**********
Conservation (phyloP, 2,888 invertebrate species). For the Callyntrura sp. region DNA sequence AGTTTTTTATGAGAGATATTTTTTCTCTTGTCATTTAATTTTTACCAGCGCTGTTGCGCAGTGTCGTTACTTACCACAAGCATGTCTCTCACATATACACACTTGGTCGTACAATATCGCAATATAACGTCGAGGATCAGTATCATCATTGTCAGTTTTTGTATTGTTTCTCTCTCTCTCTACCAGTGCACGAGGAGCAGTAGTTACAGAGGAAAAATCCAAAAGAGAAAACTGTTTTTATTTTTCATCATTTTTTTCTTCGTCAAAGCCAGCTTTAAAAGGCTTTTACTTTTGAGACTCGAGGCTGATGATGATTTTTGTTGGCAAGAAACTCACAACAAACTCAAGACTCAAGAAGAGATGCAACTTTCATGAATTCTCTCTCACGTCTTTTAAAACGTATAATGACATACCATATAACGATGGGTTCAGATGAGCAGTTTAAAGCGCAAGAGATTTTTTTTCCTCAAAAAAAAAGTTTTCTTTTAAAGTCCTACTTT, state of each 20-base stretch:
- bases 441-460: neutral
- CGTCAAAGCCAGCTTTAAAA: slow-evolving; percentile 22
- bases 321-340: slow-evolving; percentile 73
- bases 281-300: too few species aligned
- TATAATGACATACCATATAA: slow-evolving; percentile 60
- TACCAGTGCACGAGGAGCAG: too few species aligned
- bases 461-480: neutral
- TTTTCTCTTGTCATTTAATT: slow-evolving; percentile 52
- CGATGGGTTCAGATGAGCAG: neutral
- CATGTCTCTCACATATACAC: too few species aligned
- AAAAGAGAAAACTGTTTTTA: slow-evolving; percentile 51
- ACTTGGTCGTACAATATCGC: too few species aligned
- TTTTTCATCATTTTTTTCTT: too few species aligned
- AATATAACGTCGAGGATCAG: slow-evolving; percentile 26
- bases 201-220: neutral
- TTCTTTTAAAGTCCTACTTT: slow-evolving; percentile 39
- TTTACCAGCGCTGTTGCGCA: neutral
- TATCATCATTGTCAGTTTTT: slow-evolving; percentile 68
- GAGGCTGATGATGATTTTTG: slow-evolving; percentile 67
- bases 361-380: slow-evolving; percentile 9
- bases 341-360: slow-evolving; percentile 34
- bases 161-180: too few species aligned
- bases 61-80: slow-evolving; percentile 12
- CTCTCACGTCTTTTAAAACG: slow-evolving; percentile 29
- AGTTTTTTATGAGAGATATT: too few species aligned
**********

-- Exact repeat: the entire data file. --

Conservation (phyloP, 2,888 invertebrate species). For the Callyntrura sp. region DNA sequence AGTTTTTTATGAGAGATATTTTTTCTCTTGTCATTTAATTTTTACCAGCGCTGTTGCGCAGTGTCGTTACTTACCACAAGCATGTCTCTCACATATACACACTTGGTCGTACAATATCGCAATATAACGTCGAGGATCAGTATCATCATTGTCAGTTTTTGTATTGTTTCTCTCTCTCTCTACCAGTGCACGAGGAGCAGTAGTTACAGAGGAAAAATCCAAAAGAGAAAACTGTTTTTATTTTTCATCATTTTTTTCTTCGTCAAAGCCAGCTTTAAAAGGCTTTTACTTTTGAGACTCGAGGCTGATGATGATTTTTGTTGGCAAGAAACTCACAACAAACTCAAGACTCAAGAAGAGATGCAACTTTCATGAATTCTCTCTCACGTCTTTTAAAACGTATAATGACATACCATATAACGATGGGTTCAGATGAGCAGTTTAAAGCGCAAGAGATTTTTTTTCCTCAAAAAAAAAGTTTTCTTTTAAAGTCCTACTTT, state of each 20-base stretch:
- bases 441-460: neutral
- CGTCAAAGCCAGCTTTAAAA: slow-evolving; percentile 22
- bases 321-340: slow-evolving; percentile 73
- bases 281-300: too few species aligned
- TATAATGACATACCATATAA: slow-evolving; percentile 60
- TACCAGTGCACGAGGAGCAG: too few species aligned
- bases 461-480: neutral
- TTTTCTCTTGTCATTTAATT: slow-evolving; percentile 52
- CGATGGGTTCAGATGAGCAG: neutral
- CATGTCTCTCACATATACAC: too few species aligned
- AAAAGAGAAAACTGTTTTTA: slow-evolving; percentile 51
- ACTTGGTCGTACAATATCGC: too few species aligned
- TTTTTCATCATTTTTTTCTT: too few species aligned
- AATATAACGTCGAGGATCAG: slow-evolving; percentile 26
- bases 201-220: neutral
- TTCTTTTAAAGTCCTACTTT: slow-evolving; percentile 39
- TTTACCAGCGCTGTTGCGCA: neutral
- TATCATCATTGTCAGTTTTT: slow-evolving; percentile 68
- GAGGCTGATGATGATTTTTG: slow-evolving; percentile 67
- bases 361-380: slow-evolving; percentile 9
- bases 341-360: slow-evolving; percentile 34
- bases 161-180: too few species aligned
- bases 61-80: slow-evolving; percentile 12
- CTCTCACGTCTTTTAAAACG: slow-evolving; percentile 29
- AGTTTTTTATGAGAGATATT: too few species aligned